Good Morning P90Xers,
Some of you might have finished your workout already (I have not. I'm waiting for Colt's afternoon nap). If you have, good for you! I read through the comments this morning and two very interesting things were said that I think are worth mentioning.
The first is that Christy suggested in the comments that we not only post our fitness journey but that she would be extra inspired if we also included a nutrition log and some healthy recipes because a healthy diet is as important as an effective workout plan. I agree completely and I think that is a great idea. I can't emphasize enough the importants of a good diet in your overall health. I personally take what I eat EXTREMELY seriously. I have adopted a sort of alternative diet over the years. I read constantly about nutrition and have used my own brain to piece together a food/health philosophy I can live with. Here are a few of my rules:
1) I NEVER go on fad diets or any sort of diet that doesn't involve a lifestyle of health and wellness.
2) I also NEVER count calories specifically but I have made myself aware of the calorie content of food in general. For example, fried rice has more calories and fat per serving than a hamburger and large fries combined. Gross. I ALWAYS choose steamed rice, and when available, brown rice instead of white. To me that is just common sense. The reason why I don't count calories is this: reducing food consumption to a basic mathematical equation completely negates the importants of the quality of the food we eat. It is one thing to be thin and another to be healthy. I like to be both thin and healthy so I choose to put quality ahead of quantity and consume as much nutrition as possible.
3) I do my best to eat whole, natural, non-GMO foods. Prepackaged, artificial, processed foods are good for no one. Hydrogenated oils and artificial sweeteners are the worst!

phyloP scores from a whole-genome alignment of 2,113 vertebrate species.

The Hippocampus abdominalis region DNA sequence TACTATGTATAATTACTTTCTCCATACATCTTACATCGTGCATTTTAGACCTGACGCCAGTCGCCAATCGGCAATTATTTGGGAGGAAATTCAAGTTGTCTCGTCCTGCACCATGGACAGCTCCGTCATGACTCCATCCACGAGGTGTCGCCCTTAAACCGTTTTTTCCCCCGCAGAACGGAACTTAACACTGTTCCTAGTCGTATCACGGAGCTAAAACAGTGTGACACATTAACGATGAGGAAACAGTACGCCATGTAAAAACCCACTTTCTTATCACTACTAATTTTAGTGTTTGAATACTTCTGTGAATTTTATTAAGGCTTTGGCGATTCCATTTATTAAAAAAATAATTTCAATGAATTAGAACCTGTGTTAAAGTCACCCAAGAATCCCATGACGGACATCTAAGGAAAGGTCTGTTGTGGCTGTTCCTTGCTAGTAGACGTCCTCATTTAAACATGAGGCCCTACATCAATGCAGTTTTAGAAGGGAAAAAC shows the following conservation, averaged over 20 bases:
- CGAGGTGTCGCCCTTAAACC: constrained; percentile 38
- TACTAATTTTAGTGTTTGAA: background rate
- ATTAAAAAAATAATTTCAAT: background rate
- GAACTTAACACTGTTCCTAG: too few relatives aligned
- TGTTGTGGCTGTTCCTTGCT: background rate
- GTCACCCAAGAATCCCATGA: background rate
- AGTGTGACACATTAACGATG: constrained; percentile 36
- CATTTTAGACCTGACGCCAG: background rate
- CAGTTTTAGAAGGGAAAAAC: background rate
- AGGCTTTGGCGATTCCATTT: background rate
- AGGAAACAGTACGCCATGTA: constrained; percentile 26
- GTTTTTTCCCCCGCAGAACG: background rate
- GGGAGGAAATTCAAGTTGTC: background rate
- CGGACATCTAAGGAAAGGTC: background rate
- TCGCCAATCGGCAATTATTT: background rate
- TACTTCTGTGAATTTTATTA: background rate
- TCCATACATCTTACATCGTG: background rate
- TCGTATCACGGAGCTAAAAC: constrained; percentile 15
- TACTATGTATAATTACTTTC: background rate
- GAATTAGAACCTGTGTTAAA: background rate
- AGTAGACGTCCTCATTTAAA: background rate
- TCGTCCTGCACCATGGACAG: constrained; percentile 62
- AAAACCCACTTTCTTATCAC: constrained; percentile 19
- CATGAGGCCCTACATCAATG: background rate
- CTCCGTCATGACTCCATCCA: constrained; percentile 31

4) I also eat lots of good fat: extra virgin olive oil, flax seed oil, cold pressed coconut oil, and raw, organic butter from grass feed cows. Some fats have gotten a bad wrap. Read a book called Nourishing Traditions if you want more info from verifiable sources.
I could go on and on about all my healthy habits but here is the bottom line: Eating to be thin and eating to be healthy are not necessarily the same thing. I encourage you to put nutrition first and a healthy weight will follow by default. Not everyone shares my philosophy and that is OK, we all have to make these decisions for ourselves, but at least now you have an idea of how I approach food.
I won't speak for Kasey, but I promise to include what I eat in my posts. I love to cook, I love to eat, and I love to be healthy so I have a ton of recipes worth sharing. I'll pass them along.
Next I'd like to talk about Karol's comment regarding Kasey and I putting a lot of emphasis on our strength goals. Kasey and I like to be strong. It is important to us. But those are our goals. You can set whatever goals you like. However, I would like to encourage you to push yourself in ways you may never have. Our culture is consumed with vanity and losing weight is always the default goal of every fitness program. Thin, thin, thin. But what if we stepped outside the box a little and made our fitness goals less about weight loss and more about muscle gain, improved cardiovascular endurance and increased flexibility? What if we made the focus less about how our body looks and more about how well it works? Don't get me wrong, I want to look good too. I'd be lying if I said differently. But I also want what looks fit to be fit. No one likes a poser (in my opinion).
To sum up: step outside of the box people. That is my two cents for today.